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Planetary Boundaries: Are we pushing our planet off the cliff?

Planetary Boundaries: Are we pushing our planet off the cliff?

Everything that we know has limits, whether they  relate to physical, psychological or capital stocks. Stocks need to be  replenished; assets maintained; brains rested for them to keep going, except  perhaps one quite relevant phenomenon, human stupidity, according to French  novelist Gustave Flaubert, who once proclaimed "earth has its boundaries,  but human stupidity is limitless".

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Supply chain sustainability increasing in value

Supply chain sustainability increasing in value

Now more than ever, businesses are reaping the rewards of investing in supply  chain sustainability. According to a recent Supply Chain report released by the  Carbon Disclosure Project, companies are increasingly seeing benefits flow from  the expansion of low carbon products and services, including operational  efficiencies and improved business reputation.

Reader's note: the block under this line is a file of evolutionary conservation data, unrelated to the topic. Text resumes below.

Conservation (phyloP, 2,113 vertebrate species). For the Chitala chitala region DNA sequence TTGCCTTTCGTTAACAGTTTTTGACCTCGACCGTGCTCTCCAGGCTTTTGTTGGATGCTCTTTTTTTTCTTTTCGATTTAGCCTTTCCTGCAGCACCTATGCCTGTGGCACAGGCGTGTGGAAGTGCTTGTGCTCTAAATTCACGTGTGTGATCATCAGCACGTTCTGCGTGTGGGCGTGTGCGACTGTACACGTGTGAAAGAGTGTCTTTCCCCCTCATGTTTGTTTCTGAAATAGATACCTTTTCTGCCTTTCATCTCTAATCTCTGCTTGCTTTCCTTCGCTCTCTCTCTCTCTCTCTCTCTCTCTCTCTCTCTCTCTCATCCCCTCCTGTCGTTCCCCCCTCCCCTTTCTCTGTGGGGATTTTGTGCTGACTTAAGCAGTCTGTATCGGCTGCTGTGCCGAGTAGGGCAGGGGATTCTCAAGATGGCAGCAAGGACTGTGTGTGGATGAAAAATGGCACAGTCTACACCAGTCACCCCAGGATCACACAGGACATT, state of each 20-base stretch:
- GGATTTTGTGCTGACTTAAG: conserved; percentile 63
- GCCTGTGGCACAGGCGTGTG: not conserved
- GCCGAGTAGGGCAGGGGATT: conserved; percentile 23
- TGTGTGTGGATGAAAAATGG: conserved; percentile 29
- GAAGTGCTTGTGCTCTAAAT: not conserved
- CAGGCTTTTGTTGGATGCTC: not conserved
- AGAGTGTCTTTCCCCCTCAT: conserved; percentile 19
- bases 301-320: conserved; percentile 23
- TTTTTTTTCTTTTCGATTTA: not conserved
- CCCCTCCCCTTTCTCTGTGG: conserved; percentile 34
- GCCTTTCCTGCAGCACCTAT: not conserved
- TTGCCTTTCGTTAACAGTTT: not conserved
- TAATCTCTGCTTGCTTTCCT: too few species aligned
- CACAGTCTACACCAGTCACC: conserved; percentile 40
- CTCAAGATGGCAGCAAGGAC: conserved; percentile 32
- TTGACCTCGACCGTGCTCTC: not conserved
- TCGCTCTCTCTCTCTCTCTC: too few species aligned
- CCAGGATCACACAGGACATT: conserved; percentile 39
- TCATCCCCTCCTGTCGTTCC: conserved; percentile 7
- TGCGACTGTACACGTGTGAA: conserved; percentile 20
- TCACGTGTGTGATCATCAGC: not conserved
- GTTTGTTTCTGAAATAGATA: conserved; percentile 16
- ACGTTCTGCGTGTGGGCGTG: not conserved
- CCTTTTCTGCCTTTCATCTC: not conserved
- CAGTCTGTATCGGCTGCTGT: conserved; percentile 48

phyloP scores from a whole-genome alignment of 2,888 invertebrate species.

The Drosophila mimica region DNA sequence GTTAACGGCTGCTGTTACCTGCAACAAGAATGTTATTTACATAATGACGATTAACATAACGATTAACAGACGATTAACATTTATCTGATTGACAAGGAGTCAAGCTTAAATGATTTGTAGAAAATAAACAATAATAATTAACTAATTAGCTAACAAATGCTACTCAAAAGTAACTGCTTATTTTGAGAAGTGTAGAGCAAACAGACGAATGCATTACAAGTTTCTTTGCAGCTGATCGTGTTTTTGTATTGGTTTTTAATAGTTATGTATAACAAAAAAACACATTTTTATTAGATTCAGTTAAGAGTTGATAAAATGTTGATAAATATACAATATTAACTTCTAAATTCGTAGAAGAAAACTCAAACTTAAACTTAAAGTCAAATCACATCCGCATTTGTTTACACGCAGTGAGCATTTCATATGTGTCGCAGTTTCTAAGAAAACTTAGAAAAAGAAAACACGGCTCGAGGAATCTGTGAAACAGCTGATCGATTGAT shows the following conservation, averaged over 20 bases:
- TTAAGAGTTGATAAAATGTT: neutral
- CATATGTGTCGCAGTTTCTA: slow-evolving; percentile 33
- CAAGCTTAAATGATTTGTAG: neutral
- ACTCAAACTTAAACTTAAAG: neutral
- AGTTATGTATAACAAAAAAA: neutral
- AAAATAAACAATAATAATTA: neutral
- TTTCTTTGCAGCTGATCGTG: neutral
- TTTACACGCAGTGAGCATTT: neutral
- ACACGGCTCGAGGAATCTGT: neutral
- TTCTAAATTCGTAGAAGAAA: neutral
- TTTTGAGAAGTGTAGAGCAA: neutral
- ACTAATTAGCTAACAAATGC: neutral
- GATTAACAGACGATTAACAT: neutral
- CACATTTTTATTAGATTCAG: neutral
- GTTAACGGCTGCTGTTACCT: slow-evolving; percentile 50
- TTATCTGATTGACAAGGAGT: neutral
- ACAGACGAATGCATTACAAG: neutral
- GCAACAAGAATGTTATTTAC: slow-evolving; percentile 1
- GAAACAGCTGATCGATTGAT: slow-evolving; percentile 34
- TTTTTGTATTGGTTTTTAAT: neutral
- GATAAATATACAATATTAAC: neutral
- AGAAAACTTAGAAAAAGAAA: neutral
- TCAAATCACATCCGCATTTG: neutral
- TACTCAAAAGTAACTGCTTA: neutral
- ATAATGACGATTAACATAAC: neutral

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Real cost of technology

Technology, especially computer technology, is widely heralded as the likely saviour from a number of large social and environmental impacts. This ‘enabler’ is seen as having the potential to deliver on the millennium development goals as well as capacity to help mitigate environmental degradation, including climate change. This is because the measurable economic impact and efficiency delivered by technology is unquestionable.

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Why should Obama care?